By: Nancy Amon
Ever heard of the term “bruxism”? It is the name given for the medical condition where someone grinds their teeth or clenches their jaw, often unaware. Numerous folks don’t know they’re doing this but will experience frequent headaches and neck pain as those muscles tense.
Lots of people around the world have experienced this, especially during times of high stress and during their sleep. A study in Canada suggested that nearly 46% of people partaking in a study complained of sleep deprivation due to sleep bruxism.
Why Do People Experience Bruxism or Jaw Clenching?
- It may run in the family occurring as a genetic behaviour.
- It could be stress or anxiety.
- Sleep disorders like sleep apnea might cause it.
- Teeth misalignment and abnormal jaw shape could result in it.
- Excessive alcohol intake.
- Certain illicit drugs and prescription drugs.
Can you Tell If you Grind your Teeth?
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Bruxism or teeth grinding occurs due to many possibilities and can even stem from hereditary factors. People going through peak stress levels at work or even at home can experience more headaches and jaw pain, which may result from frequently clenching their teeth. This is almost like a reaction or a reflex the body does during times of stress.
Teeth grinding can also happen because of anxiety or abnormalities in the alignment of teeth, such as an overbite or an underbite. Other folks may experience that their sleep apnea is causing their teeth to grind. Either way, if you are experiencing pain due to jaw clenching, visit your dentist and get the correct treatment.
It’s not always easy to tell if you are grinding your teeth. Most people experience sleep bruxism, except for people grinding their teeth during the day or at the time of peak stress.
Symptoms of teeth grinding may include but are not limited to the following:
- May experience a dull headache or a more painful one.
- Jaw pain may occur.
- Neck pain and shoulder pain could be linked to tooth grinding.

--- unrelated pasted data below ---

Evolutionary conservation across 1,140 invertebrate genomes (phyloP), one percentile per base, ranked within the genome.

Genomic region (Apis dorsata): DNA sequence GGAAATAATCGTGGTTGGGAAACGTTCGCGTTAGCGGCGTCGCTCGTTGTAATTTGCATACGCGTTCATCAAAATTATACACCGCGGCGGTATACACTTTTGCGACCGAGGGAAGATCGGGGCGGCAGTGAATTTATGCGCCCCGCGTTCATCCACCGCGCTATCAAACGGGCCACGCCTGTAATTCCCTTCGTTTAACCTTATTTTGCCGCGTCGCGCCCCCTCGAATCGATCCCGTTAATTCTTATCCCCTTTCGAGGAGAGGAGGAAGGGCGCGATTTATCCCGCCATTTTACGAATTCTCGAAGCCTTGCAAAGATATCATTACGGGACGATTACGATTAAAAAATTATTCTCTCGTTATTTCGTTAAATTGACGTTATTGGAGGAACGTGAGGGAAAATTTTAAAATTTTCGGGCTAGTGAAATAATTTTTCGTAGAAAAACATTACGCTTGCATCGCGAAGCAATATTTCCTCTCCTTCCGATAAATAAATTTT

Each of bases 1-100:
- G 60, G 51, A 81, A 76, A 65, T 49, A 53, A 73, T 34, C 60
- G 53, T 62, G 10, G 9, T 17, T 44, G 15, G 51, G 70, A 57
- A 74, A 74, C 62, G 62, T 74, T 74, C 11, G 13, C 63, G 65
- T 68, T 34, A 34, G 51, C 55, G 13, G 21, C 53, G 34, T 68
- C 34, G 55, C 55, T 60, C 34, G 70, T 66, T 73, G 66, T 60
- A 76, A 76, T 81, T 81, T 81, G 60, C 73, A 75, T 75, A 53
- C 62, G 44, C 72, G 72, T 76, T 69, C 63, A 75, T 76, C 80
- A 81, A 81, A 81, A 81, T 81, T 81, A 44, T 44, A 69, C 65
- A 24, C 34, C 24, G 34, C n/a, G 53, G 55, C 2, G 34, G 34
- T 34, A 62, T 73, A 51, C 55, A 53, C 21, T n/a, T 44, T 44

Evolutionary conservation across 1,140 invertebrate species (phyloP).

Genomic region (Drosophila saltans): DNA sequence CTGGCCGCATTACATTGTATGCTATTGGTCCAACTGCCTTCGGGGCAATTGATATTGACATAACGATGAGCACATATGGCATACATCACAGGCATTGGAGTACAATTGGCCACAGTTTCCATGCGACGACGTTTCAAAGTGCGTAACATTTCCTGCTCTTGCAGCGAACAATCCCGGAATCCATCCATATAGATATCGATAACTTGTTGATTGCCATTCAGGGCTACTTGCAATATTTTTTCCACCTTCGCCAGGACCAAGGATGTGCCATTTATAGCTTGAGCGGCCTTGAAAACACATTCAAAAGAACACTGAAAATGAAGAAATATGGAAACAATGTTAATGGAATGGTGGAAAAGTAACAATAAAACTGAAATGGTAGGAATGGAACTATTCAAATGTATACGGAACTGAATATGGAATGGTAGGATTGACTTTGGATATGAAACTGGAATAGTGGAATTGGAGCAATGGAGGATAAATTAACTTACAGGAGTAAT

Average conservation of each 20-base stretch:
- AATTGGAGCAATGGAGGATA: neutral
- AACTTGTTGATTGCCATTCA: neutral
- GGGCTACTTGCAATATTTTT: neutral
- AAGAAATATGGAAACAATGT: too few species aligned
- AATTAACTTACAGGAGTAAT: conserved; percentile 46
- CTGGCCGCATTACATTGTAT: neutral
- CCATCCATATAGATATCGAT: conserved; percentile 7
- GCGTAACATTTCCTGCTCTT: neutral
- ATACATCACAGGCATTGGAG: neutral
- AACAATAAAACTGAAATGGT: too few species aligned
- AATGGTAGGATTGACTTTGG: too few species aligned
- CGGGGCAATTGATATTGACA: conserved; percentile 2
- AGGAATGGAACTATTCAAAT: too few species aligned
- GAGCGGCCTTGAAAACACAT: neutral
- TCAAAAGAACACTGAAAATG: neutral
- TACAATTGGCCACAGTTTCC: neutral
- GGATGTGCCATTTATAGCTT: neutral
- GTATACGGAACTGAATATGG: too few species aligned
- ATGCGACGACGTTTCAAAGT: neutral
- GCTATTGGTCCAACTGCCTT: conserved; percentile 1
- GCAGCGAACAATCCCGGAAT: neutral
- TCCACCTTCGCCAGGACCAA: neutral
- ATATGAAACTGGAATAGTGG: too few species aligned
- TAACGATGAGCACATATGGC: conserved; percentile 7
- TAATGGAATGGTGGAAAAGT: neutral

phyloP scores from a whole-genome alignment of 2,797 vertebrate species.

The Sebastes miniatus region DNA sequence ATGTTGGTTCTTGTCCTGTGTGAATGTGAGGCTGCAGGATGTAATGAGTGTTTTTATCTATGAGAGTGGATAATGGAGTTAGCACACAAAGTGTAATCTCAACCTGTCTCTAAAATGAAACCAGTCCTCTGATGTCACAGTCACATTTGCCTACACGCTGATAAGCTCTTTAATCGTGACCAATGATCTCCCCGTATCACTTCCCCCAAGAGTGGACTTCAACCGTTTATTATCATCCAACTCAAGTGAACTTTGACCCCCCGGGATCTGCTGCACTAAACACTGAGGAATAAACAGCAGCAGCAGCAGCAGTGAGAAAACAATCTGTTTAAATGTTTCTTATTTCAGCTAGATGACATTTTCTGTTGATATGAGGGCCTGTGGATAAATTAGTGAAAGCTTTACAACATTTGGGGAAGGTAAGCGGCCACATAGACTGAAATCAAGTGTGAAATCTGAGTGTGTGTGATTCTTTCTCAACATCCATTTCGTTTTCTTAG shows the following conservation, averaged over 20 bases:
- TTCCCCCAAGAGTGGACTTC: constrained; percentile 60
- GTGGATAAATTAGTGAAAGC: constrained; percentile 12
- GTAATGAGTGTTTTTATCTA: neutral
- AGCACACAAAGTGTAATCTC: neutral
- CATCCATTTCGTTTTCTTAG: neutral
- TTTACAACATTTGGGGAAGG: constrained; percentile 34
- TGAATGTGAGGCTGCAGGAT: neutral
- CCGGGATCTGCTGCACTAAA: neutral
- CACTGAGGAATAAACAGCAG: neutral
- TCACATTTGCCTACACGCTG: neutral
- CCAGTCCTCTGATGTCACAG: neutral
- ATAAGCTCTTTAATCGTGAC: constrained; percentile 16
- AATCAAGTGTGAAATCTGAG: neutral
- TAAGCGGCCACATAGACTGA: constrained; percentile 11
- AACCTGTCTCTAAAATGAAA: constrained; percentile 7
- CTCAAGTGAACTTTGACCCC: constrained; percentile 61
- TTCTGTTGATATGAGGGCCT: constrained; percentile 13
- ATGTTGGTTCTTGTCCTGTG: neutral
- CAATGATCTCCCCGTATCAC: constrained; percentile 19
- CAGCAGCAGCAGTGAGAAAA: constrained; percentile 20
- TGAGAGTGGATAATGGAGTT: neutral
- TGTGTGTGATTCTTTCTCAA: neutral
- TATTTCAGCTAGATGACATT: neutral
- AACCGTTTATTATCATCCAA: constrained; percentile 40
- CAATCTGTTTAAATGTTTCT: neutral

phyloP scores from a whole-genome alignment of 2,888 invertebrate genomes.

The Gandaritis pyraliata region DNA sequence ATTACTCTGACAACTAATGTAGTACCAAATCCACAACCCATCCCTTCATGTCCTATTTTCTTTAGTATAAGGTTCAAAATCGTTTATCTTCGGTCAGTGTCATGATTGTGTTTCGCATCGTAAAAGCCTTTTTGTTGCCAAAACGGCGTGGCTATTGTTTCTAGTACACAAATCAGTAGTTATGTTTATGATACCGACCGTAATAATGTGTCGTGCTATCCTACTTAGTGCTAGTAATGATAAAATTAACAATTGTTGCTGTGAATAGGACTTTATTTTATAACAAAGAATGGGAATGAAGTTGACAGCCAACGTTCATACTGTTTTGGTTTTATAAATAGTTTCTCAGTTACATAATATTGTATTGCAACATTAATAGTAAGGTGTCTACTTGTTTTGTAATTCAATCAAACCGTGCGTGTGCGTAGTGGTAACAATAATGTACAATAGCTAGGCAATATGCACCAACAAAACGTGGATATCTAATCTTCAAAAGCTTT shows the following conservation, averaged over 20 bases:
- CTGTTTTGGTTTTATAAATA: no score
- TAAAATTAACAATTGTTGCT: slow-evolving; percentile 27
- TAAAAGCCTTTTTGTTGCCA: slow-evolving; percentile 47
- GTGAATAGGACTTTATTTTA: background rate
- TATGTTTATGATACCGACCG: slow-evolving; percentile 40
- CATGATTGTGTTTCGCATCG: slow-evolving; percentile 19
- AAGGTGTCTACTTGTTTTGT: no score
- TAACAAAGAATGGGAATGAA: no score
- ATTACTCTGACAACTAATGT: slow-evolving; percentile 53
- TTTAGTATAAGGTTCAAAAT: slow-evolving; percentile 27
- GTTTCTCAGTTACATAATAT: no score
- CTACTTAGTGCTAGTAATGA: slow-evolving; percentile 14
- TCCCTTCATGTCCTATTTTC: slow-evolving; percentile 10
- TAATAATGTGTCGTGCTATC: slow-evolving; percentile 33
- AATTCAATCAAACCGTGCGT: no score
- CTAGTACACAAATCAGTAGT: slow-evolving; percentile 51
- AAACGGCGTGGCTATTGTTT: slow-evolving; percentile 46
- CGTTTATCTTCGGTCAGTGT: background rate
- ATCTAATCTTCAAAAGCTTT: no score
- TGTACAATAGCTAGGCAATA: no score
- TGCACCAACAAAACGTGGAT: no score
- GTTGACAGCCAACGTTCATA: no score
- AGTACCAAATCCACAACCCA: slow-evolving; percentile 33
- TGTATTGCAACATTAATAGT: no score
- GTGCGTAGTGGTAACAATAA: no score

- Sore facial muscles.
- Bleeding gums may occur.
- Damaged or worn teeth.
- Problems sleeping.
Why is Bruxism Bad?
Bruxism can damage perfectly healthy teeth leading to eventual tooth loss. Tooth loss can result because the gums, with time, begin to recede and causes the roots to expose for some people and, thus, loss of teeth. Grinding your teeth can also cause loss of fillings and lead to damaged crowns. Visiting a dentist can help rule out tooth problems and create solutions to manage them.
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How Can I Manage Bruxism at Home?
Have a custom-made biteplate or gum guard for sleeping
Your dentist can help you by making a custom-fit bite plate or night guard that you could wear while you sleep. This will prevent damage to your teeth and ease the pain associated with teeth grinding.
You could also buy a night guard from a health store, but these often require boiling a standard mould to fit the mouth more comfortably. It doesn’t always work as effectively as when the dentist makes one suited to your mouth.
Try relaxing techniques
Finding ways to relax can help you significantly reduce jaw clenching, headaches, and other associated symptoms. You can try breathing exercises, guided meditation, and exercises like yoga to get into a calm state. Gentle stretches can also assist in creating a relaxed state of body and mind.
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Doing exercise like walking, cycling, and weightlifting can help your body produce hormones associated with relaxation and reduce stress hormones. Some people can also benefit from gentle, low-impact exercises on the joints, like swimming and gentle yoga routines.
Create a Good Sleep Routine
Preparing for bed is important and is more than simply hopping into bed after a flick. Some people find drinking a soothing tea like chamomile is good for relaxing and inducing sedation. Doing a meditative routine before bed can also improve your body’s state of relaxation before sleeping.
Avoid eating heavy meals right before going to sleep, as this will make it hard for your body to digest, and it can result in disturbed sleep.
Another thing to avoid is drinking too late as this can cause frequent toilet trips, again disturbing sleep.
If you are feeling pain in your jaw, having headaches, and the other symptoms mentioned in this article, it might be time to visit your dentist and discuss these with them. Treating and managing bruxism can help improve your life.